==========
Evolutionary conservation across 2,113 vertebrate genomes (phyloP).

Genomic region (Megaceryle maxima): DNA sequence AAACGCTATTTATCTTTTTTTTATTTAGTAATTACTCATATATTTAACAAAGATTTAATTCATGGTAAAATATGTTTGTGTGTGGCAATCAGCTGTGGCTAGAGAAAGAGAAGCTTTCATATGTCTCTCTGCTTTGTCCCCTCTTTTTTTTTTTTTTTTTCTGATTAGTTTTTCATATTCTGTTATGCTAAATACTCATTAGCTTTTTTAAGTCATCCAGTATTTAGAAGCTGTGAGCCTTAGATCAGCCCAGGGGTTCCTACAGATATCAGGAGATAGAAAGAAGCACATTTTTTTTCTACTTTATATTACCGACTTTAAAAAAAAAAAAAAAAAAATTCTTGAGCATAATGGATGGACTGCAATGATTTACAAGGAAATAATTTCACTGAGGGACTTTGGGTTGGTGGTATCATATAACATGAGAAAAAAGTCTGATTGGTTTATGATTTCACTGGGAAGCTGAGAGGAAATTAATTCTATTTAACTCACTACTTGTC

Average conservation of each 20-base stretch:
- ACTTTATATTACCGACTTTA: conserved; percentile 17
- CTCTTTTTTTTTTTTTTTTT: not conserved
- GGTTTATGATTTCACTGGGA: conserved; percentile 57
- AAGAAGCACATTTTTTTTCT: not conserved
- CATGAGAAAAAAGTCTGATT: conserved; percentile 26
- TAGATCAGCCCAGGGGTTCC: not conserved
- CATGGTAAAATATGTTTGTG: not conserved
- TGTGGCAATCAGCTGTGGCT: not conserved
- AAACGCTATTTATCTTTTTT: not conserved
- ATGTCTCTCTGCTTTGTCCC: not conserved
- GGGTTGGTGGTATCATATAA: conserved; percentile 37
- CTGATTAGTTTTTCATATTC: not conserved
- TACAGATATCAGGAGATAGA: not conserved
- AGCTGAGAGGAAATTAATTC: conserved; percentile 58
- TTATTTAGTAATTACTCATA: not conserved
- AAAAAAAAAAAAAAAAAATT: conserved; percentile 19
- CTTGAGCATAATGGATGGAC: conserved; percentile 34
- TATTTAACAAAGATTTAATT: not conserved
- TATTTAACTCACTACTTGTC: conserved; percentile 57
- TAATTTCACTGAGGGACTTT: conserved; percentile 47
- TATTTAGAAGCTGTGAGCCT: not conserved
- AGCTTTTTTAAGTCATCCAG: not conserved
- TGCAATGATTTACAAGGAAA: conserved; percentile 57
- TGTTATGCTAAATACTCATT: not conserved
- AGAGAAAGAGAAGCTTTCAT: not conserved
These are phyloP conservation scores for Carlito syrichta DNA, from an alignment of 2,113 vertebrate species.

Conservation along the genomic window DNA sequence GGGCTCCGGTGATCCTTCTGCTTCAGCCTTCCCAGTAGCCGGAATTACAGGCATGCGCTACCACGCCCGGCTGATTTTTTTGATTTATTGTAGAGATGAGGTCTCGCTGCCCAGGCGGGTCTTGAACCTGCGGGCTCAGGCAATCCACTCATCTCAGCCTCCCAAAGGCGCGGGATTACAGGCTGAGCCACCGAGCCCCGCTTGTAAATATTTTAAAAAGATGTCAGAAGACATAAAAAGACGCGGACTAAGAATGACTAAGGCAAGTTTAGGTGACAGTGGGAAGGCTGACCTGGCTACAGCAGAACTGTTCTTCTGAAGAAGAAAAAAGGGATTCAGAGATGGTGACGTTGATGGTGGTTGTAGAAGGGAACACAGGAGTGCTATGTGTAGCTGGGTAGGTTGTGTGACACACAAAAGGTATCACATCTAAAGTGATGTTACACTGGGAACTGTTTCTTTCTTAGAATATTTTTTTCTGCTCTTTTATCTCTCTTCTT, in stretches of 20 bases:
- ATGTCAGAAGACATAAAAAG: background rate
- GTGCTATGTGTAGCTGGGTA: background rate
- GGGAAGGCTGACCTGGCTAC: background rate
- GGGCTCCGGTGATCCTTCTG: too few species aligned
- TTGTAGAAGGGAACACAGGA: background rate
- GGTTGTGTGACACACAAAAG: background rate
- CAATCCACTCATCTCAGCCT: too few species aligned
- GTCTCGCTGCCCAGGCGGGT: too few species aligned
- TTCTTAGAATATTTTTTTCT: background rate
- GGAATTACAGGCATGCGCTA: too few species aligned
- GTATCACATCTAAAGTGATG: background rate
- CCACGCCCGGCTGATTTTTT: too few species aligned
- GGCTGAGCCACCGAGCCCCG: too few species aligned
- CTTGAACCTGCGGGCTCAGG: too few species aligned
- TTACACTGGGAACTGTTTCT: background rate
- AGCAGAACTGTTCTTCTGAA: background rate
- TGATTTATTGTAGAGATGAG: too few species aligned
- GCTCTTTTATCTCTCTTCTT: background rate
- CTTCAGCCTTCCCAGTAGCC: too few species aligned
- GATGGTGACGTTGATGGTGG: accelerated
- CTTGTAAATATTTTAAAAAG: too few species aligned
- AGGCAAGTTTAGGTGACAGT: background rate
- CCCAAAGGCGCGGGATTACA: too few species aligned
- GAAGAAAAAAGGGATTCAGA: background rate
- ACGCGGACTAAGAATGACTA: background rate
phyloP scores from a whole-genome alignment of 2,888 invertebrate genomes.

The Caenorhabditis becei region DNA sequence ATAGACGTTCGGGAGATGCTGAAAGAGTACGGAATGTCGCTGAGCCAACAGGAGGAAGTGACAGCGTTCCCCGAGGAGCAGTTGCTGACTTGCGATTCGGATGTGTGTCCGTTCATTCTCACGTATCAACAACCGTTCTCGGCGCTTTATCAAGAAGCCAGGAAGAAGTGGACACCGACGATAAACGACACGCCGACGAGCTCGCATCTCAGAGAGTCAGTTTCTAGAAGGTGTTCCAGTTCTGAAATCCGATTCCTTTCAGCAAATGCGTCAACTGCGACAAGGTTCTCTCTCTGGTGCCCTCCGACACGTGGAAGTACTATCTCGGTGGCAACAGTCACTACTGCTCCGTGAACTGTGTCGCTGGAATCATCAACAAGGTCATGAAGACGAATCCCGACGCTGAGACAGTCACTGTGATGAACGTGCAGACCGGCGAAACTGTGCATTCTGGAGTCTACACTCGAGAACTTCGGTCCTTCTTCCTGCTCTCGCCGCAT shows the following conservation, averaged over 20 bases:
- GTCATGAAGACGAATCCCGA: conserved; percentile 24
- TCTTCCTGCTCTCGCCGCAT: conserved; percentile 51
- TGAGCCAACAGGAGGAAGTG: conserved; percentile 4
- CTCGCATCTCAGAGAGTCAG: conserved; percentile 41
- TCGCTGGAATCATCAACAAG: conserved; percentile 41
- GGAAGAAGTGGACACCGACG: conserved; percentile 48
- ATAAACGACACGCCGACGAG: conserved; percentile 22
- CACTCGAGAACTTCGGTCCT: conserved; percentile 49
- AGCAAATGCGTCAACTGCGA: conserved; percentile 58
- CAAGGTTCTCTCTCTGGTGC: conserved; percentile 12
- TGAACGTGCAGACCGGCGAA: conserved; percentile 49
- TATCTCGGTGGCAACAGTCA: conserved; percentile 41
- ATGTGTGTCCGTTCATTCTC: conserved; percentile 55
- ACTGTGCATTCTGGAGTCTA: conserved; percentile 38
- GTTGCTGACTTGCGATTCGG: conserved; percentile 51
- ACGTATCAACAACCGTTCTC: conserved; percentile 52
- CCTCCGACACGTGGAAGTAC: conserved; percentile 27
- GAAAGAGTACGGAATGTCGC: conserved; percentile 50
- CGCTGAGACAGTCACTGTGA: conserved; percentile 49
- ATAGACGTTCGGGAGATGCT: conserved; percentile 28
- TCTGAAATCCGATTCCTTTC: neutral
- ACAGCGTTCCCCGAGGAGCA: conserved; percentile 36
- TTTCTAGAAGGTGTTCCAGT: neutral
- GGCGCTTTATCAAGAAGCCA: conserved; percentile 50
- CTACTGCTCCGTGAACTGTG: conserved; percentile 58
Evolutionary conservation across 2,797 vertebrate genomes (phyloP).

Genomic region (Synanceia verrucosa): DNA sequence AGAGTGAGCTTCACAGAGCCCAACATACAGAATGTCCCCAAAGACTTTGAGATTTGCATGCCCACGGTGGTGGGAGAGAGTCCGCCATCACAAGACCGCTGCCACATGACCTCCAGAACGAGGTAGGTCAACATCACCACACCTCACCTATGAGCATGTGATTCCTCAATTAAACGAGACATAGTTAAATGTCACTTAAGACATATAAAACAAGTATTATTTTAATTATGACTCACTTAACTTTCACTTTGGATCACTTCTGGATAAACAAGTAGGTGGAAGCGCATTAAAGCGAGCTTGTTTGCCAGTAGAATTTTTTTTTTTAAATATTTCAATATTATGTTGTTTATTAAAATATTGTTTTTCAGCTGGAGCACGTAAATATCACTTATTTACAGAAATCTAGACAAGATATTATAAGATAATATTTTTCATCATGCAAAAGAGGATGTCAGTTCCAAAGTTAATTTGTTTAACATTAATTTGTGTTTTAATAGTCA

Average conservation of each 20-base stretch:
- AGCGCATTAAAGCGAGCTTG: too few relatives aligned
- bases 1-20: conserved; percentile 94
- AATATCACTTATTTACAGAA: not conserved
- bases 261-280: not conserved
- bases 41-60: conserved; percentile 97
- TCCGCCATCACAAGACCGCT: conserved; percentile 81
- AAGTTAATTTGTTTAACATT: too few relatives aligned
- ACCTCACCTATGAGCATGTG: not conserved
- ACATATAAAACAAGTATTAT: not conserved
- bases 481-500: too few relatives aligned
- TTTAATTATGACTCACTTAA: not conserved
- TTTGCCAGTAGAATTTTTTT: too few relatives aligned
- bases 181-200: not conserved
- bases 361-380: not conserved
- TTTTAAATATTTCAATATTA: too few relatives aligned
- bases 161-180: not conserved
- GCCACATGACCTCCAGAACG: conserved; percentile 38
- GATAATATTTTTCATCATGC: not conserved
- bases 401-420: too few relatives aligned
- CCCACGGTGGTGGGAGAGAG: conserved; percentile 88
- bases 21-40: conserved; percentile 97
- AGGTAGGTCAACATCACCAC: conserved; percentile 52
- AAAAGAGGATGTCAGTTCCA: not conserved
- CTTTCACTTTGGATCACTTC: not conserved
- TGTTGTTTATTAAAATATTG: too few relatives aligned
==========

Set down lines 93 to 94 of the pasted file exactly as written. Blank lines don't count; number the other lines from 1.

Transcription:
- ACCTCACCTATGAGCATGTG: not conserved
- ACATATAAAACAAGTATTAT: not conserved